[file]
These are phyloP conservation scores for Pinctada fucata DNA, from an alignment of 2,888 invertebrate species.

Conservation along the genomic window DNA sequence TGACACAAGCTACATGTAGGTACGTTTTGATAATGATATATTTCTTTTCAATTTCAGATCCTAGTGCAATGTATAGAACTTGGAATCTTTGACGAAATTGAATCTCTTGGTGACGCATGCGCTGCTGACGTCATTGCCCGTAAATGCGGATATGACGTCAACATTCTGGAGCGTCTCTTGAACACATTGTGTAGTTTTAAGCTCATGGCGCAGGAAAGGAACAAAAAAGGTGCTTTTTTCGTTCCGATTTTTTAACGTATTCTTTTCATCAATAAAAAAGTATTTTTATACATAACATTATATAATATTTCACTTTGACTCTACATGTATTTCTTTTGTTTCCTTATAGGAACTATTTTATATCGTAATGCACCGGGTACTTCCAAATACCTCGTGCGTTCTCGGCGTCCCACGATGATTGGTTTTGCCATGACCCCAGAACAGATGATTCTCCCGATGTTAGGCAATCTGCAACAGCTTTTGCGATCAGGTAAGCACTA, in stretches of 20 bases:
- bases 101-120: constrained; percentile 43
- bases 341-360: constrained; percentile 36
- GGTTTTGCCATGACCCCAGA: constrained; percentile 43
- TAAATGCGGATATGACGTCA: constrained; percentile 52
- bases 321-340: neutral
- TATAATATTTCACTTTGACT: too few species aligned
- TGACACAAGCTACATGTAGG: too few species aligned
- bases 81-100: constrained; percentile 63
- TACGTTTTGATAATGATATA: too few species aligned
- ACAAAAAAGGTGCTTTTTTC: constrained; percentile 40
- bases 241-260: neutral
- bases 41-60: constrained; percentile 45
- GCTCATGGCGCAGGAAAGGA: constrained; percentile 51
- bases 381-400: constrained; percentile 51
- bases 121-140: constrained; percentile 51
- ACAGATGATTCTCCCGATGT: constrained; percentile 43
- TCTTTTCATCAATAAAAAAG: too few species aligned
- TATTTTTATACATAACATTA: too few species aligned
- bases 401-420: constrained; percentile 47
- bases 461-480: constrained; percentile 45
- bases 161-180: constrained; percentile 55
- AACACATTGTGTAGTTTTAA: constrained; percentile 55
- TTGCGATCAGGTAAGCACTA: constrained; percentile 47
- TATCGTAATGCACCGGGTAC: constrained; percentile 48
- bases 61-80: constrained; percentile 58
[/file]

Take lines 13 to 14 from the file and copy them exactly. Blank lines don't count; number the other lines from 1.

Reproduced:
- bases 241-260: neutral
- bases 41-60: constrained; percentile 45